4. Here’s a puzzle: why do we care when a stranger does a good deed for another stranger? Most theories in the social sciences say that people’s actions and feelings are motivated by self-interest. So why are we sometimes moved to tears by the good deeds or heroic actions of others?

      I have to admit, I sometimes even feel this way when reading works of fiction.

    5. A second line of research is about "elevation," which refers to the warm, uplifting feeling we get when we witness someone else's good deed. Research by moral psychologist Jonathan Haidt, as well as by Simone Schnall, has found that elevation systematically motivates people to perform altruistic acts themselves.
    1. So what does this mean if you’re a professional fundraiser? Maybe you should just set up a pretty website and then let people decide whether to donate of their own accord. There’s just one problem with this strategy: You’re not likely to collect much money. One of the most common reasons people report donating to charity is that someone asks them to give. The trick, then, is to craft charitable appeals that encourage people to give—without making them feel forced to comply.
    2. But it’s possible to create a sense of connection even with total strangers.  A particularly strong example of that is the website DonorsChoose.org, which allows donors to purchase supplies or fund projects for a specific group of students. Creating links between a specific donor and a specific classroom enables an emotional connection to emerge from what would otherwise be a cold financial transaction. Teachers send thank-you notes to donors, and students often do so as well. “When we deliver the initial thank-you note to the donor, our first ask is not for money,” says DonorsChoose founder Charles Best. “Instead, we ask the donor to write back to the classroom, and we measure success in the volume of two-way correspondence that we see between donors and classrooms.”

      Somewhat similar to kickstarter in some cases, though certainly the added product incentive is different.

    3. Who was happiest by the end of the day? The people who used the gift card to benefit someone else and spent time with that person at Starbucks. Investing and connecting provided the most happiness.
    4. But not only do gifts make us feel close to others; feeling closer to others makes us feel better about gifts. Research shows that people derive more happiness from spending money on “strong ties” (such as significant others, but also close friends and immediate family members) than on “weak ties” (think a friend of a friend, or a step-uncle).
    5. Even when donations were mandatory, giving to this worthwhile charity provoked activation in reward areas of the brain. But activation in these reward areas (along with self-reported satisfaction) was considerably greater when people chose to donate than when their prosocial spending was obligatory.
    6. 1. Make it a choice Most of us have experienced a situation in which we felt cornered into providing help, whether by an overeager street canvasser, a colleague’s child selling overpriced chocolate bars for her basketball team, or a friend’s awkward request for a loan (an event so ubiquitous that Googling “awkward loan requests” gets about 90 million hits). Not surprisingly, feeling cornered can suck the joy out of giving.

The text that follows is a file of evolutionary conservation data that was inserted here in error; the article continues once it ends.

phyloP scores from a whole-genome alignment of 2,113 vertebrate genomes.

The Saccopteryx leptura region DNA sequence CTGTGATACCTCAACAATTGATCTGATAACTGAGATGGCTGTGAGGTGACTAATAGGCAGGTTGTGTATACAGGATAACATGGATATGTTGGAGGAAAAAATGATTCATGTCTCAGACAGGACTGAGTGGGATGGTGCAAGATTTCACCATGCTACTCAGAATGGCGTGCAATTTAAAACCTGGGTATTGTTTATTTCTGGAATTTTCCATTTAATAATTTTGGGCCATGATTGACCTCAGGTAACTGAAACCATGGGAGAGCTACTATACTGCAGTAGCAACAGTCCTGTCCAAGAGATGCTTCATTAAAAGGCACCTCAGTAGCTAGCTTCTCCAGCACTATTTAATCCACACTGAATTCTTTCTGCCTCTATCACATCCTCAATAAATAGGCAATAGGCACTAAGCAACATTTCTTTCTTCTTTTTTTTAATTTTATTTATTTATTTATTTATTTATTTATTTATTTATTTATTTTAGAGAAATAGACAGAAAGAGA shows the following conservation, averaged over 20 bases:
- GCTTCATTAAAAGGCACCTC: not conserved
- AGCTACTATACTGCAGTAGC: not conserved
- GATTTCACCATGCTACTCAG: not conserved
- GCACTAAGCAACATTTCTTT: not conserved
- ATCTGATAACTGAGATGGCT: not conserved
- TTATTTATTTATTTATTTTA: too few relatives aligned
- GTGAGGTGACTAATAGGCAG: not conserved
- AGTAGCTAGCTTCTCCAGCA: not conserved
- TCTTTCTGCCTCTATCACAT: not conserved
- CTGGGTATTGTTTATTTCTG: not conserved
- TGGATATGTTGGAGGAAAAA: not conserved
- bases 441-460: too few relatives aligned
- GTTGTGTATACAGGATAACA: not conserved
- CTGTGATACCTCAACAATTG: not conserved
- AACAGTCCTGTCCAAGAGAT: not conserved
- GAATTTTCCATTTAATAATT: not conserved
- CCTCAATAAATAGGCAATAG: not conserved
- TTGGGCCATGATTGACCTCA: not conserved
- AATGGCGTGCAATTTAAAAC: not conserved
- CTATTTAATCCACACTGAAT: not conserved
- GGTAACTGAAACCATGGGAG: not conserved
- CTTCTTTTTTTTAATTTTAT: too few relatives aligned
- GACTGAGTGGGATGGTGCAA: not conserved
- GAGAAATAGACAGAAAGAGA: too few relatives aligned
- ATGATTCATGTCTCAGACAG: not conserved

7. Across the 136 countries studied, donating to charity had a similar relationship to happiness as doubling household income.
    8. How did their purchases affect them? By the end of the day, individuals who spent money on others—who engaged in what we call “prosocial spending”—were measurably happier than those who spent money on themselves, even though there were no differences between the two groups at the beginning of the day. The amount of money people found in their envelopes—five dollars or 20—had no effect on their happiness. How people spent the money mattered much more than how much of it they got. This experiment suggests that spending as little as five dollars to help someone else can increase your own happiness.
    9. In ongoing work with Barbara Fredrickson, I am exploring how levels of mindfulness predict helping behavior as well as the emotions associated with helping. Mindfulness has two important sub-components: the ability to attend to the present moment and the ability to accept experiences without judging them. I found that both aspects of mindfulness predicted helping behavior.
    10. if we feel like helping is not possibleor we don’t have the capacity to do so, so in this research when we encounter a lot ofpeople whoneed assistance, we’re actually much less likely to help. And that tells us that sortof cultivatingfeelings of efficacy and in a way to feel empowered to help at the right level is reallyimportantin meeting these challenges to kindness.
    11. BushmanandAnderson and others have marshalled a lot of evidence looking at the experimental effectsof playing violent video games, and not only does it tend to increase aggression (althoughthat finding is a little bit controversial right now), but just as importantly, kind ofsaturatingyourself in these violent images and these violent games what it definitely does is itreducesyour cooperative, kind tendencies. So be wary of, or be mindful of, these violent,saturatedplaces of our culture.